To the Editor
Quality Assurance and Risk Management is a hot item for discussion and review in every aspect of today’s medical cam I personally experience great deal of frustration m the interpretation of what constitutes quality care. It seems that quality care is quite often limited by available finances or personnel, or both. In the military medical system, budgets are developed based upon production. The number of patients seen or the number of surgical procedures performed seem to take precedence over assuring quality cam I do not mean to discredit the military Quality Assurance Program. It does provide a solid basis for improving patient cam We do depend upon standards of care from both the military and civilian community to help establish many of our programs.
The Anesthesia Department to which I am currently assigned, administers between 200-225 anesthetics each month. There are five anesthesia providers, two anesthesiologists and three nurse anesthetists. We have a four-bed recovery room, staffed, with one registered nurse and one medical technician. In order to accomplish this work load along with the many extra duties assigned, all anesthesia providers are involved in the administration of anesthesia throughout the day. As a department, we have tried to limit the number of rooms opened on any one day to one less than the number of anesthesia providers available. The obvious or not so obvious reasons are to have available a provider for emergency procedures, primarily Cesarean sections, participation in resuscitation procedures, assistance to the recovery room staff with any patient complication, assistance to any other provider with patient problems, and the giving of breaks in order to prevent provider burnout and improve attentiveness. The department has not been able to accomplish our goal because of what this would do to production. I must also admit that so far we have been lucky and always seem to have someone free when emergencies appear.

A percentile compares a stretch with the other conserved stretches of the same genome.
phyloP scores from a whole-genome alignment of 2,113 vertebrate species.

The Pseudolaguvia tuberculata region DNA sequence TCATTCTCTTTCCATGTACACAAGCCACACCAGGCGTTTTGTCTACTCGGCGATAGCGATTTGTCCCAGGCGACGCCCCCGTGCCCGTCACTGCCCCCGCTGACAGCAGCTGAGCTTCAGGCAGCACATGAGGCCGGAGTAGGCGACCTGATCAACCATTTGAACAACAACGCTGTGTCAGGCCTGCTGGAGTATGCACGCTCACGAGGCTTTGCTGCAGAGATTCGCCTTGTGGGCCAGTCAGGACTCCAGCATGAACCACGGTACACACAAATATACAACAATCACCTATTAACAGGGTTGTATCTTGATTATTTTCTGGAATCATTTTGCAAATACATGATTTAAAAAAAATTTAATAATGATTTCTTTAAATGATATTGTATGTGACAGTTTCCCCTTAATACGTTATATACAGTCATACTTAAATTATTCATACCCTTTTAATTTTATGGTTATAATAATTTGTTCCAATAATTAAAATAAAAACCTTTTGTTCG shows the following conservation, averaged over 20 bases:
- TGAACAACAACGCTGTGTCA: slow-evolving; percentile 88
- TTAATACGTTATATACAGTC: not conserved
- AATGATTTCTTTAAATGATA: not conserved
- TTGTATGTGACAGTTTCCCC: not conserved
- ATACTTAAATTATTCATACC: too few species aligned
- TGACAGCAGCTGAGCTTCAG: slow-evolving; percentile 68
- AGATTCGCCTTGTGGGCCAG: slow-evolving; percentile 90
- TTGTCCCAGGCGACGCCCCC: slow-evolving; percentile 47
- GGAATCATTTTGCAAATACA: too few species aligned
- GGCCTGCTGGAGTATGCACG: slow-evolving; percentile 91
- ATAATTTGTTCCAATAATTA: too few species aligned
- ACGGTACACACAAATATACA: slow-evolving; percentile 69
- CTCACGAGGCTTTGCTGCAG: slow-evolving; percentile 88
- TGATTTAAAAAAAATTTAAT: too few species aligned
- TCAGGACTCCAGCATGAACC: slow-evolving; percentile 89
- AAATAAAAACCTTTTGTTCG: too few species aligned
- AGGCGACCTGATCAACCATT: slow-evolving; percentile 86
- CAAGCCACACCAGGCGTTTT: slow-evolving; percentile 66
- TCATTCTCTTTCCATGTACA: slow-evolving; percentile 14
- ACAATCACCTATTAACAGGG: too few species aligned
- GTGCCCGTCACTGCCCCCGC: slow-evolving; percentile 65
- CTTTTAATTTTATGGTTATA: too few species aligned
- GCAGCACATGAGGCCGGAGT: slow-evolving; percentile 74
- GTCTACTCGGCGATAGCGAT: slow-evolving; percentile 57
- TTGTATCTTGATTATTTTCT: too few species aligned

My purpose in writing this letter is to gather information that will either support our efforts or demonstrate that the anesthesia community has not yet established a “float” during the O. R. work day as standard of cam I My realize that not every hospital will have or need an anesthesia practitioner assigned to be free to help out. Does data support the premise that a hospital of our size and case load have available a floating assistant? I would certainly appreciate any input the APSF or its members might have on this topic. If statistics are not available, might you have a suggestion?
Richard D. Baker; U. Col., USAF NC Senior Nurse Anesthetist Brandon. FL